Leader of the People’s National Party (PNP) Mark Golding is in agreement with Prime Minister Andrew Holness that Dancehall artists need to pull up their socks on lyrical content, particularly as Afrobeats has been surging in global popularity over the last three years.
Speaking during a recent wide-ranging interview on The Fix podcast, Golding expressed concern that the lyrical themes in popular Dancehall music have become monotonous.
“When I was growing up, I was heavily into music…messaging at that time was about the injustices in society and trying to rectify where history had treated our people badly and uplifting people. It was a more conscious era, and when I hear some of what is now getting millions of views, it’s a little disturbing because when you listen to what those messages are, it’s all about anti-social behaviour essentially: killing people, flying dem marrow, scamming dem or heavy sexual promiscuity,” Golding said.
“Now, I’m not blaming the artists because I’m not here to blame them but I’d like to encourage our music industry. If you look at it, the hay day of our music industry has kinda passed. Afrobeats has kinda gone into that area and is eating our food,” the Opposition Leader asserted.
Golding also added that Jamaican artists must remain cognizant of the fact that they have a sizable influence on society.
“I love the Afrobeats ting, and I even love Ding Dong and others who have taken that (Afrobeats) and made a thing out of it for us and it’s wicked. But, those artists who are on a pathway, and it’s almost like they’re married to violent crime kinda lyrical thing; I’d say to them try reorient their messages to be more wholesome, to try and uplift other people and to try make our society better because you have a tremendous responsibility,” Golding said.
“You may be 19 years old and you don’t know that, but you are influencing people. When somebody has 16 million views that means 16 million people have watched what you have to say.”
Jamaica’s Prime Minister Andrew Holness has expressed similar concerns about the content of some Dancehall songs, and in June 2022, he pinpointed Skillibeng’s Whap Whap and Brysco’s Code, as two of the more questionable tunes.
However, the PM has said that his administration will continue to maintain its hands-off approach, and will not be censoring any Dancehall artists or their lyrical content, even if depraved or degenerate.
“There are many people who feel that the message has been diluted, diverted, and that though there is still talent, the talent may not be directed towards the social good,” Holness told The Entertainment Report last year.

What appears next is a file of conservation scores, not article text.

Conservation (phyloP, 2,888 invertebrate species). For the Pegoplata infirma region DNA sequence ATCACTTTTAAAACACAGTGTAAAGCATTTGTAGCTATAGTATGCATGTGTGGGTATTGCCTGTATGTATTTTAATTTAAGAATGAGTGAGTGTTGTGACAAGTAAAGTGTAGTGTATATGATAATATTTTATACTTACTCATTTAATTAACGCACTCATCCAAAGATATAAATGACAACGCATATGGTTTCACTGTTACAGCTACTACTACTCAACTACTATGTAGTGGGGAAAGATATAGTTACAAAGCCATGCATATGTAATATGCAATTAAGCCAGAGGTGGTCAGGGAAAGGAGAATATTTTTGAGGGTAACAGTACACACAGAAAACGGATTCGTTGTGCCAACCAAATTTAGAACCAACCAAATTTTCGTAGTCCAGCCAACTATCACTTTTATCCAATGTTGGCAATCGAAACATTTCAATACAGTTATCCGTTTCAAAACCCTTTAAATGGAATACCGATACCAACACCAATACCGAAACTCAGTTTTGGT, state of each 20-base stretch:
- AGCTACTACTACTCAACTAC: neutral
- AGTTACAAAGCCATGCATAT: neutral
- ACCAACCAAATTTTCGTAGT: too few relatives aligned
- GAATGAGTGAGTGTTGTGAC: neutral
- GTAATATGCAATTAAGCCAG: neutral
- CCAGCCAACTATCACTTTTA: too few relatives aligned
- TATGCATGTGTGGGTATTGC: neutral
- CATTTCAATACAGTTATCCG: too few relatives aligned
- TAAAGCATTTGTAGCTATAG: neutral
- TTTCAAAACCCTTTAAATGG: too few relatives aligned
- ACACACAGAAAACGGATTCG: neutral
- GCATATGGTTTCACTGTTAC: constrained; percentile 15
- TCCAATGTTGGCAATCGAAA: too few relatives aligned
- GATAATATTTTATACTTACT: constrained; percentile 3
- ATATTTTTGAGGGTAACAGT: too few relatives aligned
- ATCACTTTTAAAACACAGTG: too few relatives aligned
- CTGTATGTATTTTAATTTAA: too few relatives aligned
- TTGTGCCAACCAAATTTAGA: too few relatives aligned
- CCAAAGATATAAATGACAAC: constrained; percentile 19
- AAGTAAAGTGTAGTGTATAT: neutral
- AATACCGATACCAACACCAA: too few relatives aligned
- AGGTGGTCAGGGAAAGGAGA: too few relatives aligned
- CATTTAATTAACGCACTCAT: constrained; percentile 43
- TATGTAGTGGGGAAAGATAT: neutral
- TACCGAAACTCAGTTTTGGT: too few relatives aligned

“And that is a concern, what can government do? It is a tricky issue. When Government gets involved in these things, it tends to always create more problems sometimes. And so, I do stand off a little bit and observe, and say privately to those who I can speak to say ‘hey, you need to take charge of the music again’”, he explained.
“When did dunce become fashionable?” Morgan said in reference to the song, which includes the following lines in its chorus:
“Bounce check in account a make the skull upset
None a unuh know dunce yet
Back a the class, me nah no subject (None)
England gyal in a the Bimma, want rough sex
She pop the molly hard, but she no drunk yet
Drift the Crown hard and make she get upset
Yow, money a the subject (Subject)”
During his interview with The Fix, Golding counteracted this view—instead hailing the fast-rising star for his lyricism.
“Some people are saying we’re celebrating being dunce. That’s not how I read that. If you listen to it, essentially that guy is saying, yeah, him neva get nuttin outta school but he’s still somebody. As he said, he’s a work in progress…the system kinda kept him down but he’s not out. He’s still around and he’s doing his thing.”
Golding continued: “I don’t have a problem with that. What I have a problem with is the lyrics about how many shots yuh pump inna man cranium.”
The 57-year-old pointed out that during his youth, violent lyrics were an anomaly, with most artists earning their stripes through consciousness. And for those who didn’t, Golding said they eventually matured.
“Some of the artists that became conscious started out not-so-conscious but as they matured they’ve gone that way. But it was never the dominant thing. You had the Shabba Ranks, you had the Sizzla Kalonji and other artists that got the respect of the people, got the love of the people and for the most part weren’t dealing with that kinda music,” he said.